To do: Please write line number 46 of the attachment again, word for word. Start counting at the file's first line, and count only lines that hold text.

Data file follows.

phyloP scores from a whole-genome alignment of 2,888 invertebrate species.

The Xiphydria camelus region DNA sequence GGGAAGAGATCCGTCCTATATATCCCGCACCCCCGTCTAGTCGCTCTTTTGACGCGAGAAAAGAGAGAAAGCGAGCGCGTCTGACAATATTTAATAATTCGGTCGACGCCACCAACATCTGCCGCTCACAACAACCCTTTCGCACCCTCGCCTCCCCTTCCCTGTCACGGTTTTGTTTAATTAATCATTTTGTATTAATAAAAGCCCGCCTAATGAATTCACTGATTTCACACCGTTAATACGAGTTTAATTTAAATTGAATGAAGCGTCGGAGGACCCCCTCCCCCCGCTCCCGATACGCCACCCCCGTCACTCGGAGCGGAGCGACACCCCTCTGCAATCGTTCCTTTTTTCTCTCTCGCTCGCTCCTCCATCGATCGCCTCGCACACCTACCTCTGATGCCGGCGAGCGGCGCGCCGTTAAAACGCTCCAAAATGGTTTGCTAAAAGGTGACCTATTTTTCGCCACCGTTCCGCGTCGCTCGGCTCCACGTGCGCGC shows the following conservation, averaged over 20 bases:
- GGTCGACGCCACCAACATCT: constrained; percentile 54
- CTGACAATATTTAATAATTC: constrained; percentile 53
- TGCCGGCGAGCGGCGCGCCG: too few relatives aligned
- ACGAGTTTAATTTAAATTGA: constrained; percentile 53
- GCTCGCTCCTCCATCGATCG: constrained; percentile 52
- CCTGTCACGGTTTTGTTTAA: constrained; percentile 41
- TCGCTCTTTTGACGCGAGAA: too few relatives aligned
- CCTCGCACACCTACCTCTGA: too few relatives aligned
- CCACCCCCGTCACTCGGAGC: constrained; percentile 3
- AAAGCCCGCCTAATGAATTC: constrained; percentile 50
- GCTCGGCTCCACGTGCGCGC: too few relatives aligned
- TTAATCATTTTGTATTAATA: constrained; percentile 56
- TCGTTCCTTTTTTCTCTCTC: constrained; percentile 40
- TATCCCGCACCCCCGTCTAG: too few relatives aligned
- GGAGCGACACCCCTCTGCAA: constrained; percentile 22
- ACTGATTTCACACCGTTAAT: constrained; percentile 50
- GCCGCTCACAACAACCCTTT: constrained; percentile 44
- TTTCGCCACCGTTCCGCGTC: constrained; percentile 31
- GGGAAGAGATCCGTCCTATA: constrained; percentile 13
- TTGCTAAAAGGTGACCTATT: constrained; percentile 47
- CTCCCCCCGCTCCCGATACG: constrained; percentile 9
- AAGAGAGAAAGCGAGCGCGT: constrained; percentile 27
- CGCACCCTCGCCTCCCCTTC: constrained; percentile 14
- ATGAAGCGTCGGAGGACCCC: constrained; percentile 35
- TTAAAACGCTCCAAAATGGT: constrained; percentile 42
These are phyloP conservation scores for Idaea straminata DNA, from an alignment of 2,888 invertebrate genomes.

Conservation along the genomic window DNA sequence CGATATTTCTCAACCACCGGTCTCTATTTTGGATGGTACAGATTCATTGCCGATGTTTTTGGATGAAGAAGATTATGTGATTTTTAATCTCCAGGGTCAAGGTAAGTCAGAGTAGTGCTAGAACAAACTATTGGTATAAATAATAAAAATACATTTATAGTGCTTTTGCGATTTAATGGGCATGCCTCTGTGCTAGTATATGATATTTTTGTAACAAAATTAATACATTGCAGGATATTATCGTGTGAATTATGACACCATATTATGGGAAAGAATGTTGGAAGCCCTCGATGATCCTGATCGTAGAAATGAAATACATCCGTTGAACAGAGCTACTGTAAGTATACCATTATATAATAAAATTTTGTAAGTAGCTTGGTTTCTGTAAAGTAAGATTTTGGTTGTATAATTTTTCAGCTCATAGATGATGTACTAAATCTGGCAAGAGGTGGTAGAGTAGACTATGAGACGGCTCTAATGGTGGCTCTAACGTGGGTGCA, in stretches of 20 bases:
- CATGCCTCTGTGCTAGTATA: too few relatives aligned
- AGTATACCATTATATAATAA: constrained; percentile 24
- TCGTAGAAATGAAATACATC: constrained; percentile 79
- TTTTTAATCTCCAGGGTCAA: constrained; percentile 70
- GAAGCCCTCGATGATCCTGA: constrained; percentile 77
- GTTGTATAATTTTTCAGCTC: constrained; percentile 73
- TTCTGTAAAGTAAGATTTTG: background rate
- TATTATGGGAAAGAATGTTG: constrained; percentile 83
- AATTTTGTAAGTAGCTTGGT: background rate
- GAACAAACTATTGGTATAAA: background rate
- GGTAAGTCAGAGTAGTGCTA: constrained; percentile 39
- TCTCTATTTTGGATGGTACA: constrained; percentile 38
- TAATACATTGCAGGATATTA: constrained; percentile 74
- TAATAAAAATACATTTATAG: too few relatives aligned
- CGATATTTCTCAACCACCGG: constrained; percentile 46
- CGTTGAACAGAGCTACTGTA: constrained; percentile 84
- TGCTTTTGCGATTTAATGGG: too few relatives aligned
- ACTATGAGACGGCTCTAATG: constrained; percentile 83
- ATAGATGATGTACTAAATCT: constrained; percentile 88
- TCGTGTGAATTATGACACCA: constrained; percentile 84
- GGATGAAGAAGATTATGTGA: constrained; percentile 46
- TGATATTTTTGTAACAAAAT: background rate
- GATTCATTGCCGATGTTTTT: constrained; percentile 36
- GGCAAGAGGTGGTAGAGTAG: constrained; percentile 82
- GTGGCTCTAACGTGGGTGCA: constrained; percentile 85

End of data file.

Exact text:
- TGCTTTTGCGATTTAATGGG: too few relatives aligned